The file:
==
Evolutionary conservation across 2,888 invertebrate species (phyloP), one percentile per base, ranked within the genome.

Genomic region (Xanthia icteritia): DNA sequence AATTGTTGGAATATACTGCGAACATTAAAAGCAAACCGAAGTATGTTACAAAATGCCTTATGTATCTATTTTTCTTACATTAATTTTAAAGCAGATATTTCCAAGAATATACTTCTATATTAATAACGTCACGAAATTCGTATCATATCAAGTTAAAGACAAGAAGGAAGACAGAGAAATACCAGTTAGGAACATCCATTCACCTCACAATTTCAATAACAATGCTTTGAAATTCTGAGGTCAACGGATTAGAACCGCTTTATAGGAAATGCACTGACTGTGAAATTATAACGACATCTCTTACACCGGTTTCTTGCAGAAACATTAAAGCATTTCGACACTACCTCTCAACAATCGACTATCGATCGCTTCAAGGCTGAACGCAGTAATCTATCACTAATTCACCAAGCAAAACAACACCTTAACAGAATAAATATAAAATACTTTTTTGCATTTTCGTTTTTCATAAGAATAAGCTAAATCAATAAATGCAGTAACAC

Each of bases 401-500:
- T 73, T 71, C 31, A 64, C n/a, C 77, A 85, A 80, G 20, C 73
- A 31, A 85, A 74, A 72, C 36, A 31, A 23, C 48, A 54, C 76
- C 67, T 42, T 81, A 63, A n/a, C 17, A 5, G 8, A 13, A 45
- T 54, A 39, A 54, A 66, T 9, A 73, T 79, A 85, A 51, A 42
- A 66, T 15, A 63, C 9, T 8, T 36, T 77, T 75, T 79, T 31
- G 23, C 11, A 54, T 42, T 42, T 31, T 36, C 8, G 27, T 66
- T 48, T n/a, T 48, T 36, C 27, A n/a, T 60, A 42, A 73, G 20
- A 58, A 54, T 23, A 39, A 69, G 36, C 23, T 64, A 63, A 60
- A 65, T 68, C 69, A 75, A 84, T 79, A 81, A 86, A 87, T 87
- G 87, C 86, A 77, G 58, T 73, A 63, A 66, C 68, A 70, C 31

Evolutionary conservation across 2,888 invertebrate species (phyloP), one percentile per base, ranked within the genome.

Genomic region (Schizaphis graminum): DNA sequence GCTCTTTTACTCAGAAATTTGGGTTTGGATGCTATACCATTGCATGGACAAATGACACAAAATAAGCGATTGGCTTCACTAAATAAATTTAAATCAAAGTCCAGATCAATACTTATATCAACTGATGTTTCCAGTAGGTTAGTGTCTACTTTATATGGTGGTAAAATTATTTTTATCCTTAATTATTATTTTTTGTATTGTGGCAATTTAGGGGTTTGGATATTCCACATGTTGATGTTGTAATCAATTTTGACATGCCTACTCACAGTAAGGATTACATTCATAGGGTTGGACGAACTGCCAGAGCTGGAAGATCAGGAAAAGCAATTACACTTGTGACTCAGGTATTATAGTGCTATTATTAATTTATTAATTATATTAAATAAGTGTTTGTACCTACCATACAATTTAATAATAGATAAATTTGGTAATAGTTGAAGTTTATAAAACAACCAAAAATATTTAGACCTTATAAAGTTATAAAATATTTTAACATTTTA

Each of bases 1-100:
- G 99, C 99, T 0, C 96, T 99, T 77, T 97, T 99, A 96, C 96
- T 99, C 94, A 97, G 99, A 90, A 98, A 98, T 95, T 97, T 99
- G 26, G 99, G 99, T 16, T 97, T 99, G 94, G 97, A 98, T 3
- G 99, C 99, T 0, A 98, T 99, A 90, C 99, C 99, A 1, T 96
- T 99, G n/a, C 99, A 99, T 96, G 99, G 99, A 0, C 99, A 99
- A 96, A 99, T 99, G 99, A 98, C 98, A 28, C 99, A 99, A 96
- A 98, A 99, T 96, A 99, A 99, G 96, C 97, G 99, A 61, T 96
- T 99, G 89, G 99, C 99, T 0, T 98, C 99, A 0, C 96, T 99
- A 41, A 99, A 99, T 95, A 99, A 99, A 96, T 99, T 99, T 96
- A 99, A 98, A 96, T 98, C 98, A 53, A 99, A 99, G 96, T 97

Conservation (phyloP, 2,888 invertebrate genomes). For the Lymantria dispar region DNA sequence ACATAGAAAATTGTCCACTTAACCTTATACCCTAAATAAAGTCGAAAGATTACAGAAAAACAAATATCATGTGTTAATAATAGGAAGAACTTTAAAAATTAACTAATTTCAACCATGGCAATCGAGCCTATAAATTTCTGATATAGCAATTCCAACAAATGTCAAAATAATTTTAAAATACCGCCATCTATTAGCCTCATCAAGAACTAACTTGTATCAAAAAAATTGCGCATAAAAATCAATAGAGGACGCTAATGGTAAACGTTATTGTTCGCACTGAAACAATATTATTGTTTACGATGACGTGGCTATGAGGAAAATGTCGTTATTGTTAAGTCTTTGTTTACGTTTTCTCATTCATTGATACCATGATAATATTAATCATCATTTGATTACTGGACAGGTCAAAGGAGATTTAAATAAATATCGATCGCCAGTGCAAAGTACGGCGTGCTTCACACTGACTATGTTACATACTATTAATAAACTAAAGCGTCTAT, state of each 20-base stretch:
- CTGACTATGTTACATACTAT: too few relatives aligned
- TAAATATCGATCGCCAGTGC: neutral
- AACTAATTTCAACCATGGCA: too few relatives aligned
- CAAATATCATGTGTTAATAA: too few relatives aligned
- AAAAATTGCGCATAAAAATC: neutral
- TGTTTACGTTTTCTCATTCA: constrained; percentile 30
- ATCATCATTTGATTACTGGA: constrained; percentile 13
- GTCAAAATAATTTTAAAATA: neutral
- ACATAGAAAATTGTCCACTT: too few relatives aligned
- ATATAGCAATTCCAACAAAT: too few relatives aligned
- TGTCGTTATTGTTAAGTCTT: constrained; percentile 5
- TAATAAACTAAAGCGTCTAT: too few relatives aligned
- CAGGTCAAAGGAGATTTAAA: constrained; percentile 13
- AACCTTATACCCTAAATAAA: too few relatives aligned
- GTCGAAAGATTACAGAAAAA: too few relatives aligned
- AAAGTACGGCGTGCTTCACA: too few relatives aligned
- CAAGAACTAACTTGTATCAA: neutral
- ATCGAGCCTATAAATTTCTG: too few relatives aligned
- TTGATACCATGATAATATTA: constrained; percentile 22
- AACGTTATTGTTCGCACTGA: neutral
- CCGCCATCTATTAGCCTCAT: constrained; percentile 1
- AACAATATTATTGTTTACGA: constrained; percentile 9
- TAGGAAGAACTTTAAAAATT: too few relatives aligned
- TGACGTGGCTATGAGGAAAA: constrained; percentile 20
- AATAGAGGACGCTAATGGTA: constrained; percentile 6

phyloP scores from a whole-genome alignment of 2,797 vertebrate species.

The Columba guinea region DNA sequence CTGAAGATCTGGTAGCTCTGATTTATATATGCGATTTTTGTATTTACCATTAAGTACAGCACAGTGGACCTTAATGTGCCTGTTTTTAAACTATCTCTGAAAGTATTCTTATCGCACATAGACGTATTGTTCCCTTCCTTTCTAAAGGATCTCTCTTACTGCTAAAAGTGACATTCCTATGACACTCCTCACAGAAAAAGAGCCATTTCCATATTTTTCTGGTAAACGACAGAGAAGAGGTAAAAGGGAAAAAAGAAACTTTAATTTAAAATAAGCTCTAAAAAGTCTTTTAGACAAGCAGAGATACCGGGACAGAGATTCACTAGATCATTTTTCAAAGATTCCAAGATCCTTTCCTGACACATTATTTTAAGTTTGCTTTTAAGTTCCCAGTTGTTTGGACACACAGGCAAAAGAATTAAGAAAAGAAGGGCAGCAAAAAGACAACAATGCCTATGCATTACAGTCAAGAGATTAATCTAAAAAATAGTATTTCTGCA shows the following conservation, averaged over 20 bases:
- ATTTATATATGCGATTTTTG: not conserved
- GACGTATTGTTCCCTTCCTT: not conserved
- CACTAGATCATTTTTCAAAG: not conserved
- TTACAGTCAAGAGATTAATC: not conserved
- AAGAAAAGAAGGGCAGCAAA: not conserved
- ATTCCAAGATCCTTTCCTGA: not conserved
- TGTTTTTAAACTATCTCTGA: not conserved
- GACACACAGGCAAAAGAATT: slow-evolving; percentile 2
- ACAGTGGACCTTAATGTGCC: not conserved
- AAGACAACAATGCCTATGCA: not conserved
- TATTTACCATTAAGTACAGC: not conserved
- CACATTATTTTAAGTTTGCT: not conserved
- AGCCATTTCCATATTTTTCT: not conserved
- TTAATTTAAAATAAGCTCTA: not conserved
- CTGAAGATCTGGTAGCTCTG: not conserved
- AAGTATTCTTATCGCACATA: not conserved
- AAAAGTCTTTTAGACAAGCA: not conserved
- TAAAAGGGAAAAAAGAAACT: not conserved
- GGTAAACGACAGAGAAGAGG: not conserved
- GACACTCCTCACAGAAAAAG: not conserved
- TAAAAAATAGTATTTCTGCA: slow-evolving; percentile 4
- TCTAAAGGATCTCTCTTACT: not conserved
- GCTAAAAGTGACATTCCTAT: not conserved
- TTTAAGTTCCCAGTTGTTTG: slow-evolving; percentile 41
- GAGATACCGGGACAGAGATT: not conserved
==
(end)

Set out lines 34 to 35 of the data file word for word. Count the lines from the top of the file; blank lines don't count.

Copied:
- ATCATCATTTGATTACTGGA: constrained; percentile 13
- GTCAAAATAATTTTAAAATA: neutral